Pasture Pitfalls: Too Much Sugar

Pasture grass is coming on in a hurry, with fields of former mud turning to vibrant green in many areas of the country. While spring grass is a wonderful change from hay for many horses, it can pose a risk for sugar-sensitive horses.

Be aware that:

  • Sugar levels increase during the growing season when days are warm.
  • Grass doesn’t grow on cool nights, so high levels of sugar remain in the leaves overnight.
  • Overgrazing fields stresses grass and can lead to increased sugar levels.

Healthy horses have minimal issues adjusting to the levels of sugar, but the sugar levels may cause sensitive horses to founder.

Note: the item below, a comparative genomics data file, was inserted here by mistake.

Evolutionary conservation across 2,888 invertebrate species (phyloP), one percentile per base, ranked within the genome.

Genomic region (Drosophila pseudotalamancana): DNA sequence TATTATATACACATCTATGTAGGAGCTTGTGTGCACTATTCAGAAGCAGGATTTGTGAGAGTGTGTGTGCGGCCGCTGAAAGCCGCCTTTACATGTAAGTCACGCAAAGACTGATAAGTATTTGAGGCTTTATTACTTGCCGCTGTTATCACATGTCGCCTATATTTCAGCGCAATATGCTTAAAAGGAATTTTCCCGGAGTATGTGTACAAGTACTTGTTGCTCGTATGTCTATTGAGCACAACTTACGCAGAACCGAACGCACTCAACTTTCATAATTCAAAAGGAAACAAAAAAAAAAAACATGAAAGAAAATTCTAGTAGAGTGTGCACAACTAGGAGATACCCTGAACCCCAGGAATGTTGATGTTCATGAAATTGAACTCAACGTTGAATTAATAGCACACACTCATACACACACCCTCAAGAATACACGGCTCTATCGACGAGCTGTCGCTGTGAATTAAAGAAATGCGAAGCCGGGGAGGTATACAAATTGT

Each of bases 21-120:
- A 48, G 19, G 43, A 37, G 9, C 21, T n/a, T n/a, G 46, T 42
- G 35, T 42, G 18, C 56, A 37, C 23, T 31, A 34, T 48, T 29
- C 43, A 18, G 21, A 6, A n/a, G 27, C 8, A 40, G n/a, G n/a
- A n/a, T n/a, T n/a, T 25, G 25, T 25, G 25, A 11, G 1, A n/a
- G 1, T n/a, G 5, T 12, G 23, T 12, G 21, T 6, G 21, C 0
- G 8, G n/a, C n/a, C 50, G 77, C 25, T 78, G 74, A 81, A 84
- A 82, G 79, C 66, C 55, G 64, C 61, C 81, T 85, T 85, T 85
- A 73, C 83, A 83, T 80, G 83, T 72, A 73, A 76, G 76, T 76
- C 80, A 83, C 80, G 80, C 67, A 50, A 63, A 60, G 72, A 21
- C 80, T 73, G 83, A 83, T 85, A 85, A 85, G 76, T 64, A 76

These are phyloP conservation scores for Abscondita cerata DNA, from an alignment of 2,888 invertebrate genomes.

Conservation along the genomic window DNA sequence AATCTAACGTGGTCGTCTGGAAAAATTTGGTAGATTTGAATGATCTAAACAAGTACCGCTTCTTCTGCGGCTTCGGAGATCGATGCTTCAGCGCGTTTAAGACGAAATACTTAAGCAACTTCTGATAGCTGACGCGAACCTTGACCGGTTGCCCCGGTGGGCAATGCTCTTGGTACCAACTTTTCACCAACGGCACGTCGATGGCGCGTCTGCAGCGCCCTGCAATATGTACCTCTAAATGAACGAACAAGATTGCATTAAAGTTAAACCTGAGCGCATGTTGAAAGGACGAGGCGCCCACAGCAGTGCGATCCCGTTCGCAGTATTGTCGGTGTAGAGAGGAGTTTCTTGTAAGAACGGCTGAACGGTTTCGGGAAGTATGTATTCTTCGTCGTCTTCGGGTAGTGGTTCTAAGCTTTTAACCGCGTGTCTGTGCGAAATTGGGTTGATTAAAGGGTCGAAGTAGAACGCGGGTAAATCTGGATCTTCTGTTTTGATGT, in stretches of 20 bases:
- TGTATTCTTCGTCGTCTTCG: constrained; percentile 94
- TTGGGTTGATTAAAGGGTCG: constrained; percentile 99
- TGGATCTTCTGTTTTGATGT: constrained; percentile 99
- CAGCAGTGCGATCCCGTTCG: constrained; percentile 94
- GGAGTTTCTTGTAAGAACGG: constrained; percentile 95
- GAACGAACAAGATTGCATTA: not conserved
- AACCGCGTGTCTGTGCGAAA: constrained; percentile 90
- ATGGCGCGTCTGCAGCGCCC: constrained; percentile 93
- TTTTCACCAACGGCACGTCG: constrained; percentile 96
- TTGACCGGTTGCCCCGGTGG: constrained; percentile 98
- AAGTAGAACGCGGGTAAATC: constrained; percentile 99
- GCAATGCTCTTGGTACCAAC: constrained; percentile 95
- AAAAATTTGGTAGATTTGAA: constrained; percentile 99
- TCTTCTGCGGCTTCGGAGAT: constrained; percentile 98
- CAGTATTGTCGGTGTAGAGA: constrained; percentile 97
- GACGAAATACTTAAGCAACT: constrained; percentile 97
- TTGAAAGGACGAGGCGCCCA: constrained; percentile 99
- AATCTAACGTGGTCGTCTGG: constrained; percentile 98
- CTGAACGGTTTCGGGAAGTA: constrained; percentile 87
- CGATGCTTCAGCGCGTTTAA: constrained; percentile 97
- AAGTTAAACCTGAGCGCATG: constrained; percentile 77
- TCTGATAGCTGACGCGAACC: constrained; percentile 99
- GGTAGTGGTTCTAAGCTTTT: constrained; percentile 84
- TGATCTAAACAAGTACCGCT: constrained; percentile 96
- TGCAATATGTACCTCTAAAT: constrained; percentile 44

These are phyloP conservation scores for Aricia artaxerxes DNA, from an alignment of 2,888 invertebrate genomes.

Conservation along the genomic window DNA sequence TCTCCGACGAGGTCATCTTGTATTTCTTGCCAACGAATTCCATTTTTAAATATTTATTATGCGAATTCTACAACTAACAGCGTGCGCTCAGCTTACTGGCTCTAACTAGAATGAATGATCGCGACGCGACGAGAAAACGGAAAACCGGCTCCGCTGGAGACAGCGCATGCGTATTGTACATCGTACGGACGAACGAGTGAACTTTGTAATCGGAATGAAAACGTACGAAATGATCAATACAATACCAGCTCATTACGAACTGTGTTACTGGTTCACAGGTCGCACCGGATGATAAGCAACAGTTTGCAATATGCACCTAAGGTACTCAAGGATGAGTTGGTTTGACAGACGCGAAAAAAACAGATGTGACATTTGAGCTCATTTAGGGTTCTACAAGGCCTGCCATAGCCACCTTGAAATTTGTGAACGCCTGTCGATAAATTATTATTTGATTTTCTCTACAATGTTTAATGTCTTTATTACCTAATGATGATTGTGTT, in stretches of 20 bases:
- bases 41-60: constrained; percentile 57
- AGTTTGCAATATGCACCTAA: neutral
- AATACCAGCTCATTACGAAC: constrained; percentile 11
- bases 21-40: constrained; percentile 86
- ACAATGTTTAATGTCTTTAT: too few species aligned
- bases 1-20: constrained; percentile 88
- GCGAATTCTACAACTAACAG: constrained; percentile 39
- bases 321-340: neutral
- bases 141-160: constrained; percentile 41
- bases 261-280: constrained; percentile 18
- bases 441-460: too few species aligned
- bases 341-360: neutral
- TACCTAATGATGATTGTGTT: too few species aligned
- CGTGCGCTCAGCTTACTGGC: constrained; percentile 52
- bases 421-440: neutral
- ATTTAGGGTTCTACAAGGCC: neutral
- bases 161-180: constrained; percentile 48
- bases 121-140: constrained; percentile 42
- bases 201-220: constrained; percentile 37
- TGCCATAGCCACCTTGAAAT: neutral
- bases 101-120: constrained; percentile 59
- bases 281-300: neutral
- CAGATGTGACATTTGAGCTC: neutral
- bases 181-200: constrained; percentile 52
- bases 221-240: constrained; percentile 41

Keep a horse’s body condition and sensitivity to sugar in mind when planning a turnout schedule. For horses that are sensitive to sugar, like those with equine metabolic syndrome (EMS) or Cushing’s disease (PPID), that have trouble metabolizing sugar:

  • Research planting warm-season grasses lower in sugar. Check with your local extension office for the best options in your area.
  • Limit or stop grazing high-risk horses when nights are cold and days are bright and sunny.

Read more at Kentucky Performance Products.

The post Pasture Pitfalls: Too Much Sugar appeared first on Horse Racing News | Paulick Report.

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